KNOXVILLE — The University of Tennessee, Knoxville, is providing scholars of early America with a new tool for researching religious thought in the South.
Southern Manuscript Sermons before 1800: A Bibliography, edited by UT Knoxville English professor Michael Lofaro, is now available in both book and database form. Newfound Press, the online publishing house of UT Libraries, has published the bibliography as a book, available at http://newfoundpress.utk.edu/ for online viewing or for print-on-demand. UT Libraries also features a searchable database of the bibliography among its digital collections, available at http://www.lib.utk.edu/digitalcollections/.
Southern Manuscript Sermons before 1800 is the first guide to the study of the manuscript sermon literature of the southern colonies/states of Maryland, Virginia, North Carolina, South Carolina, and Georgia. The bibliography contains entries for more than 1,600 sermons by more than a hundred ministers affiliated with eight denominations.
Richard Beale Davis began the bibliography in 1946 as part of his research for Intellectual Life in the Colonial South, 1585-1763, which won the National Book Award in history. Lofaro, a Lindsay Young Professor of American studies and American literature at UT Knoxville, took over the project in 1976, expanded the colonial entries (pre-1764), and added the period of 1764-1799.
Both the book and database contain in-depth descriptions of the sermons, more than 90 percent of which were previously unknown. The database provides multiple avenues of access: searches can be constructed and filtered according to author, repository, book of the Bible, date, state, denomination, keyword, and short title.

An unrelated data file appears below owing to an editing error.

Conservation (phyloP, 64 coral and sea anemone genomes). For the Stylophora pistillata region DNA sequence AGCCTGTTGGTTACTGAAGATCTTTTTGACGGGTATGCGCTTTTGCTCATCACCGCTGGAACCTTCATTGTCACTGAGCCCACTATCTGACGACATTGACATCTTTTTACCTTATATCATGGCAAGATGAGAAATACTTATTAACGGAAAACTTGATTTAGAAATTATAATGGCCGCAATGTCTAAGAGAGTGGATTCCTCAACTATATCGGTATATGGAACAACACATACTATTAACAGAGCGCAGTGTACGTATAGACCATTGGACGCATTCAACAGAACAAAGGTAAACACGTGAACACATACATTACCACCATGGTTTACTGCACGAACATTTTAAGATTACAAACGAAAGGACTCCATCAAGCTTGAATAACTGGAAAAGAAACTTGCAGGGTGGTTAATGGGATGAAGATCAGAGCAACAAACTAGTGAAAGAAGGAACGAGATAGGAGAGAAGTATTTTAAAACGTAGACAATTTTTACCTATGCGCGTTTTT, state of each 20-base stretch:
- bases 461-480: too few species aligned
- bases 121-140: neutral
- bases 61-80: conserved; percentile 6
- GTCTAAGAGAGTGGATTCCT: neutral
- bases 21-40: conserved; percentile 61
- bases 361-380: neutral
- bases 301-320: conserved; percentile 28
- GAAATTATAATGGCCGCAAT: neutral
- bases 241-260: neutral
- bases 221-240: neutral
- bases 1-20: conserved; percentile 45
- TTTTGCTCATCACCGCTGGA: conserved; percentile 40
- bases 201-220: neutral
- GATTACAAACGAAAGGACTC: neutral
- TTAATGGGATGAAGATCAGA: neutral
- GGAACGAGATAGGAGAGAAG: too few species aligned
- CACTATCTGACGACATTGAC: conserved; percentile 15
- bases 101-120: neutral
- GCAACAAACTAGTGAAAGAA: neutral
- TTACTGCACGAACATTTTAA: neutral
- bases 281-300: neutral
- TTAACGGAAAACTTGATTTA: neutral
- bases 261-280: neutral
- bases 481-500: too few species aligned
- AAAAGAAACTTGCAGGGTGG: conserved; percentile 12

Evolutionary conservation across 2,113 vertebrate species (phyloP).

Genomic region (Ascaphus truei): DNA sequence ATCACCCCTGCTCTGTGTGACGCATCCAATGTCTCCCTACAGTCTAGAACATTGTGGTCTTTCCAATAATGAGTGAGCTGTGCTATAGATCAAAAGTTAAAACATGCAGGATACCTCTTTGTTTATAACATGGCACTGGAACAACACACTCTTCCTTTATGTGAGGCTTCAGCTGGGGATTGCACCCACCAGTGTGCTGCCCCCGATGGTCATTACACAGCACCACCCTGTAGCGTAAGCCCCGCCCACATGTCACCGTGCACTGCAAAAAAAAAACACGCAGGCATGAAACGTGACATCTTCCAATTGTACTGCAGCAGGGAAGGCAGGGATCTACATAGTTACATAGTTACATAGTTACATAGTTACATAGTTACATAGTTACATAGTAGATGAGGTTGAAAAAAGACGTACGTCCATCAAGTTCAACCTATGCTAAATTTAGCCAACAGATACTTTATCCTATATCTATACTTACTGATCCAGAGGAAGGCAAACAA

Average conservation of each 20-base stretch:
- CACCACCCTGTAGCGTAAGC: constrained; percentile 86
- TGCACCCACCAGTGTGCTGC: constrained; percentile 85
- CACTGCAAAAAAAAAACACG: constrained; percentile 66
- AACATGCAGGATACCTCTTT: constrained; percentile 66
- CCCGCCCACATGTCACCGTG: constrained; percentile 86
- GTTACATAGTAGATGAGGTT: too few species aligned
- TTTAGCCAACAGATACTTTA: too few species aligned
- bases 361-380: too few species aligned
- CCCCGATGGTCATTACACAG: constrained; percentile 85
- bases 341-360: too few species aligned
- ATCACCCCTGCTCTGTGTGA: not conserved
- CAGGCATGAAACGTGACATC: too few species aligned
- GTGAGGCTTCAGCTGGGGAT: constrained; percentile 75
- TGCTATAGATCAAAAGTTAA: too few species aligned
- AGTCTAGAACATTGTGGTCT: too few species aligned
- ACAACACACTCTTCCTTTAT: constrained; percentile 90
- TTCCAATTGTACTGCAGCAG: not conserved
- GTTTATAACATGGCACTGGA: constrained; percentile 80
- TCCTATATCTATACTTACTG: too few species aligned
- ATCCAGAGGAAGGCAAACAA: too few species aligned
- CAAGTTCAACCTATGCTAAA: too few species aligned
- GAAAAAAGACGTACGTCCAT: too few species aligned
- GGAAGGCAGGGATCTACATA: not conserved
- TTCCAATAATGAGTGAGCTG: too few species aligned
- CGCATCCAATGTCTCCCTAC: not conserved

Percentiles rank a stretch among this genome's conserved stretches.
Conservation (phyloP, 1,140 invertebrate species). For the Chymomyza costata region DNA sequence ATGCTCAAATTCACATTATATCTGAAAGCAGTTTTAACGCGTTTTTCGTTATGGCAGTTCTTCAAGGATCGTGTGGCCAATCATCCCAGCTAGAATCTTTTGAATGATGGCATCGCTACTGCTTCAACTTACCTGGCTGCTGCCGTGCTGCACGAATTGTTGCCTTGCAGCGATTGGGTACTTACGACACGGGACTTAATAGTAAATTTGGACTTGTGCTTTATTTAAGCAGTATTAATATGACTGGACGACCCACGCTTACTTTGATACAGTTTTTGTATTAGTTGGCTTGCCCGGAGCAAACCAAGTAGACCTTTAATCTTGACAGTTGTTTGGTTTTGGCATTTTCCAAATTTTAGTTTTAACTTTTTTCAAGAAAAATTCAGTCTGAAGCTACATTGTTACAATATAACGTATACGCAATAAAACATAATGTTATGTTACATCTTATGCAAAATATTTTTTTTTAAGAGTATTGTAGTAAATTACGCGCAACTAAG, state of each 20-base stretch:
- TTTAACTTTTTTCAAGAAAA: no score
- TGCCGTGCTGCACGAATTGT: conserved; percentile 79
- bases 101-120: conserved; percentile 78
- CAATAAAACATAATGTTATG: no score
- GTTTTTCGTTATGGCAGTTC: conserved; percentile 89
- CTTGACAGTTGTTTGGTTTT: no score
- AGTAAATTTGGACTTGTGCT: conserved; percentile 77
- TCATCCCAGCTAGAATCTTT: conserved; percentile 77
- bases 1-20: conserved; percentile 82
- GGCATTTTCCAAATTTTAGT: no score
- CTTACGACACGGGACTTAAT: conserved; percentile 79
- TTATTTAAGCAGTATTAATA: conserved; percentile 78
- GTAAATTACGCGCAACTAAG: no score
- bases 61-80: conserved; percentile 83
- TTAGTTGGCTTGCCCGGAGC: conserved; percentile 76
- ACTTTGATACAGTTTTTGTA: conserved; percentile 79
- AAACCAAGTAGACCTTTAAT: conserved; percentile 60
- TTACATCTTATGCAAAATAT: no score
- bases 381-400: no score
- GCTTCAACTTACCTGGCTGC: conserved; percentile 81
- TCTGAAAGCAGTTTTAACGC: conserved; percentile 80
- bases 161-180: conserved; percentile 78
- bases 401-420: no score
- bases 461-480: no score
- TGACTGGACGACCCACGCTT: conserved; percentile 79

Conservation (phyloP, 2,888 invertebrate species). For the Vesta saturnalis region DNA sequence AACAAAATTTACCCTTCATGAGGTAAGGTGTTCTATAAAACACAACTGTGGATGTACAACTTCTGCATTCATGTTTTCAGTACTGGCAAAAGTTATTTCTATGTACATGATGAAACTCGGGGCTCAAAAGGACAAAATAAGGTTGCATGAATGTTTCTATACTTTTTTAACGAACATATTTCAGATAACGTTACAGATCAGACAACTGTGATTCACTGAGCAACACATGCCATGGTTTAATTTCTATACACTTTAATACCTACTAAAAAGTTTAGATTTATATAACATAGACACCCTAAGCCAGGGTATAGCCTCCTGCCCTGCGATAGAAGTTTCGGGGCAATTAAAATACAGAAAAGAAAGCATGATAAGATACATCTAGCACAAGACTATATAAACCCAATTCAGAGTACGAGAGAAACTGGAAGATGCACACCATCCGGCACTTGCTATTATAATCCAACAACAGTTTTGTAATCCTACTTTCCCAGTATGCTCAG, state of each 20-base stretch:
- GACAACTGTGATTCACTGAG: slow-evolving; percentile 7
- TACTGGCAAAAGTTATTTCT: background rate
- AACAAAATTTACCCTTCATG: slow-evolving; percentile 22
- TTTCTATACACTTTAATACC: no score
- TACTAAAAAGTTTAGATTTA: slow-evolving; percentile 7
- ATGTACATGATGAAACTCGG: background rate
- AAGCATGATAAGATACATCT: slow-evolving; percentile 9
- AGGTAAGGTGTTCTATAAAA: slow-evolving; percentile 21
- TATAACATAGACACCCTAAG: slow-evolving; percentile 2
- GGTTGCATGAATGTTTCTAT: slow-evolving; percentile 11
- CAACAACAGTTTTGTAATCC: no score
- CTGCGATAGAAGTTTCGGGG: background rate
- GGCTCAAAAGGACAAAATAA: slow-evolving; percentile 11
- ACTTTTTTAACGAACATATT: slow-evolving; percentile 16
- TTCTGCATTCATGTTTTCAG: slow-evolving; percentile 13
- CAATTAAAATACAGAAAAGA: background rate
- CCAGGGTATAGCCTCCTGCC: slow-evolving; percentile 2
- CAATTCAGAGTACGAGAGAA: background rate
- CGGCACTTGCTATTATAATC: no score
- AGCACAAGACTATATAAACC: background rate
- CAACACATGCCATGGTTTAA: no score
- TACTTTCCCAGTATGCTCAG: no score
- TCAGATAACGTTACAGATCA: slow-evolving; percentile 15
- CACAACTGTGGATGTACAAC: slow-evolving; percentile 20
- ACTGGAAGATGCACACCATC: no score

Lofaro says that scholars can employ both versions of this tool to construct a more complete picture of the southern mind before 1800 and to reveal how that mind contributes to a national ethos.
“The bibliography will aid many disciplines—religion, cultural and American studies, history, literature, political science, sociology, and psychology, among others,” Lofaro said, “and all those who wish to interpret the past and its effect upon the present.”
The bibliography should lead to a more balanced appraisal of American intellectual history by encouraging access to a large body of southern sermons to place alongside those of the northern and middle states for critical assessment, Lofaro said.
UT Libraries’ Newfound Press publishes peer-reviewed content that merits wide dissemination but is unlikely to be published by a traditional press because of narrow focus or innovative format. Newfound Press titles are freely available online at http://newfoundpress.utk.edu/. Print editions of most Newfound Press titles are available from the University of Tennessee Press at http://utpress.org/.
Read more about Southern Manuscript Sermons before 1800 on the Quest Book Page, http://quest.utk.edu/2011/southern-manuscript-sermons/.
Michael Lofaro, UT Department of English (865-974-4928, email@example.com)
Martha Rudolph, UT Libraries (865-974-4273, firstname.lastname@example.org)
Charles Primm, UT Media and Internal Relations (865-974-5180, email@example.com)